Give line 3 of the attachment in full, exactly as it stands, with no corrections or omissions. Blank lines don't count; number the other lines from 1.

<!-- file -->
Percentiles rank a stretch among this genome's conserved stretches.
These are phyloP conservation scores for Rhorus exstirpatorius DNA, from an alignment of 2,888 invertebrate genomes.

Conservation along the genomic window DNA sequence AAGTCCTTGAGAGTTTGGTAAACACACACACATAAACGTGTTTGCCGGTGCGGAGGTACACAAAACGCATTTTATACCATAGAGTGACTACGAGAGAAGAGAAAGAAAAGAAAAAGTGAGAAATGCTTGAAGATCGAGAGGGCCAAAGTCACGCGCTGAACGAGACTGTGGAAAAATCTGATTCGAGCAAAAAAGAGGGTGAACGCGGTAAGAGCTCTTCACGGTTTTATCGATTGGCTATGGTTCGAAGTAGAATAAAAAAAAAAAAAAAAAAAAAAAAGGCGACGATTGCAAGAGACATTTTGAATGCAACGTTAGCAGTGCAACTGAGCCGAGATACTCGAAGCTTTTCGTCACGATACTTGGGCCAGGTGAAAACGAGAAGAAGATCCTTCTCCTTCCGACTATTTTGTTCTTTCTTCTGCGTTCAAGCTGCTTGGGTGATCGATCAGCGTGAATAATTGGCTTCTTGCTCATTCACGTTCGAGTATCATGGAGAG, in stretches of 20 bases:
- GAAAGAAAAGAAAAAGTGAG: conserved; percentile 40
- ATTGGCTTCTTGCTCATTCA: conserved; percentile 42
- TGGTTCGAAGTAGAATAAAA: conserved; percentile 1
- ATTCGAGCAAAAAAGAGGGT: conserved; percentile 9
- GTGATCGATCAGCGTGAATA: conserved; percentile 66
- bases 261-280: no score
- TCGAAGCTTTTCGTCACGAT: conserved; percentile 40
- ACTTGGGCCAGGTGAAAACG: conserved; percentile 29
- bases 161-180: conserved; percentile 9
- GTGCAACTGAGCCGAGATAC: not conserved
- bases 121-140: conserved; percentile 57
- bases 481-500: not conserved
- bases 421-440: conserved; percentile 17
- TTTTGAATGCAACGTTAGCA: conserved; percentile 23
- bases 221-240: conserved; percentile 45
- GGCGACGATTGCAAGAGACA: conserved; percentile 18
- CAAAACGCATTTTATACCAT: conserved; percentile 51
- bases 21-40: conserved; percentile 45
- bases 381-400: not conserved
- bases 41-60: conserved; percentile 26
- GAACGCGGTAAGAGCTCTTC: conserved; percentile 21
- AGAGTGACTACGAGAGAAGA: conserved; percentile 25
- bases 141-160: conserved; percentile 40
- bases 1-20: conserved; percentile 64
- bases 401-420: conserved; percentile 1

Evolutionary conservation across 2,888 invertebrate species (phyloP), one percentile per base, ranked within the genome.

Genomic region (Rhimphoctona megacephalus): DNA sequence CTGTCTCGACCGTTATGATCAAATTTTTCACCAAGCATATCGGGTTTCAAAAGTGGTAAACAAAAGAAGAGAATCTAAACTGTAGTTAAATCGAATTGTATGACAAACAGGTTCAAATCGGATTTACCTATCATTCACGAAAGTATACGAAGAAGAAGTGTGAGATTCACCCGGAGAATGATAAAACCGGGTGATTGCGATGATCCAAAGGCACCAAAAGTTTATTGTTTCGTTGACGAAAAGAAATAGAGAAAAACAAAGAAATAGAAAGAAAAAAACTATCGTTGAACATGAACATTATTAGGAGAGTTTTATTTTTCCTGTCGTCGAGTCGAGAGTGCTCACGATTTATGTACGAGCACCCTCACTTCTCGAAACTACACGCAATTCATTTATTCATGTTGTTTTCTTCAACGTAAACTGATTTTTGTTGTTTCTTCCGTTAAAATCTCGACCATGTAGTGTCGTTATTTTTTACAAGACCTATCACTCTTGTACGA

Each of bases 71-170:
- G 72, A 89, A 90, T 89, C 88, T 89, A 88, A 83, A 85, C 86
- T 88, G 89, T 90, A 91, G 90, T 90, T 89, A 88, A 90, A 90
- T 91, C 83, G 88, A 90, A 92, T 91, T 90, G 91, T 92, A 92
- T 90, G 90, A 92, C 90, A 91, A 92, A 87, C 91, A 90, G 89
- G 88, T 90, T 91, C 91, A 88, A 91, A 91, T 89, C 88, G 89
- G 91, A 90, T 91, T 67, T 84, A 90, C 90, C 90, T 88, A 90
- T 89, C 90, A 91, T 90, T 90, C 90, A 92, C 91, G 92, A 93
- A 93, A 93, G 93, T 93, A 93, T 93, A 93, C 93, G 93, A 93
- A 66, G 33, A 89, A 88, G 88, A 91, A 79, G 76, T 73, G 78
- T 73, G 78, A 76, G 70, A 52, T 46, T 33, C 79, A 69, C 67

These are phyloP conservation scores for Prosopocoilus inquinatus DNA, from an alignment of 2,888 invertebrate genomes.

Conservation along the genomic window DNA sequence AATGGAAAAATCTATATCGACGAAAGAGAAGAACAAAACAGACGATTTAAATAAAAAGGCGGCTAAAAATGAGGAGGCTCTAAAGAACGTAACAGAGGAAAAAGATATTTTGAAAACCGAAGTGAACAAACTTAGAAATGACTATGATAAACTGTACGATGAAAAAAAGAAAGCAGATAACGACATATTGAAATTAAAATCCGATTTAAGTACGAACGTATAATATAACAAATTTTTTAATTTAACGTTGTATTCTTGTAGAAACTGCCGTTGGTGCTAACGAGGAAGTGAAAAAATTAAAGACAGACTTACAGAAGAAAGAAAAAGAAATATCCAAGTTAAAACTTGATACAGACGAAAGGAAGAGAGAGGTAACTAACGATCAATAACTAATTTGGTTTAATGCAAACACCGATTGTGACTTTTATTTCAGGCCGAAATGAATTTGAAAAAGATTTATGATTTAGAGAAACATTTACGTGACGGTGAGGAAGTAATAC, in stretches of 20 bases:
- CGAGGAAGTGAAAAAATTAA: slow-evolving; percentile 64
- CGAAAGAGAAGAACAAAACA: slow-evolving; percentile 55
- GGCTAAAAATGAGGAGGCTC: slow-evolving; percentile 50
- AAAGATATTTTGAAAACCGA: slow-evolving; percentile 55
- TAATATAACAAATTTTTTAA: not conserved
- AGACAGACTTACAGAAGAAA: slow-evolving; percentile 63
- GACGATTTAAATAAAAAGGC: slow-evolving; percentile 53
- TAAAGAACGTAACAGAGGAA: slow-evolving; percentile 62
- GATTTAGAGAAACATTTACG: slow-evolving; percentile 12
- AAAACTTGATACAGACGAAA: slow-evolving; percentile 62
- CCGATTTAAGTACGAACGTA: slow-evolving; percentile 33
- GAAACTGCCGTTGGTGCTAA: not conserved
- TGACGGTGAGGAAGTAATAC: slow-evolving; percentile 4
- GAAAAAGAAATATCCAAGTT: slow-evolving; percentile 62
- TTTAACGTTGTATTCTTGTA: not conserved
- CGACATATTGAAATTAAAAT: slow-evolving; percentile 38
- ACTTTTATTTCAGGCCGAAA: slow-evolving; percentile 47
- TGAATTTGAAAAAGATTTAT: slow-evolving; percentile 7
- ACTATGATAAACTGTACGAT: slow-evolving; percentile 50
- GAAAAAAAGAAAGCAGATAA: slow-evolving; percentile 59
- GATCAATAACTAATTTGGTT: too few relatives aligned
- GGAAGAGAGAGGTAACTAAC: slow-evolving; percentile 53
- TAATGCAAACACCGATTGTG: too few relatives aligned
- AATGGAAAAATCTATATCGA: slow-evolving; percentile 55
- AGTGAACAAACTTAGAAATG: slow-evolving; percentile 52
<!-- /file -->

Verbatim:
Conservation along the genomic window DNA sequence AAGTCCTTGAGAGTTTGGTAAACACACACACATAAACGTGTTTGCCGGTGCGGAGGTACACAAAACGCATTTTATACCATAGAGTGACTACGAGAGAAGAGAAAGAAAAGAAAAAGTGAGAAATGCTTGAAGATCGAGAGGGCCAAAGTCACGCGCTGAACGAGACTGTGGAAAAATCTGATTCGAGCAAAAAAGAGGGTGAACGCGGTAAGAGCTCTTCACGGTTTTATCGATTGGCTATGGTTCGAAGTAGAATAAAAAAAAAAAAAAAAAAAAAAAAGGCGACGATTGCAAGAGACATTTTGAATGCAACGTTAGCAGTGCAACTGAGCCGAGATACTCGAAGCTTTTCGTCACGATACTTGGGCCAGGTGAAAACGAGAAGAAGATCCTTCTCCTTCCGACTATTTTGTTCTTTCTTCTGCGTTCAAGCTGCTTGGGTGATCGATCAGCGTGAATAATTGGCTTCTTGCTCATTCACGTTCGAGTATCATGGAGAG, in stretches of 20 bases: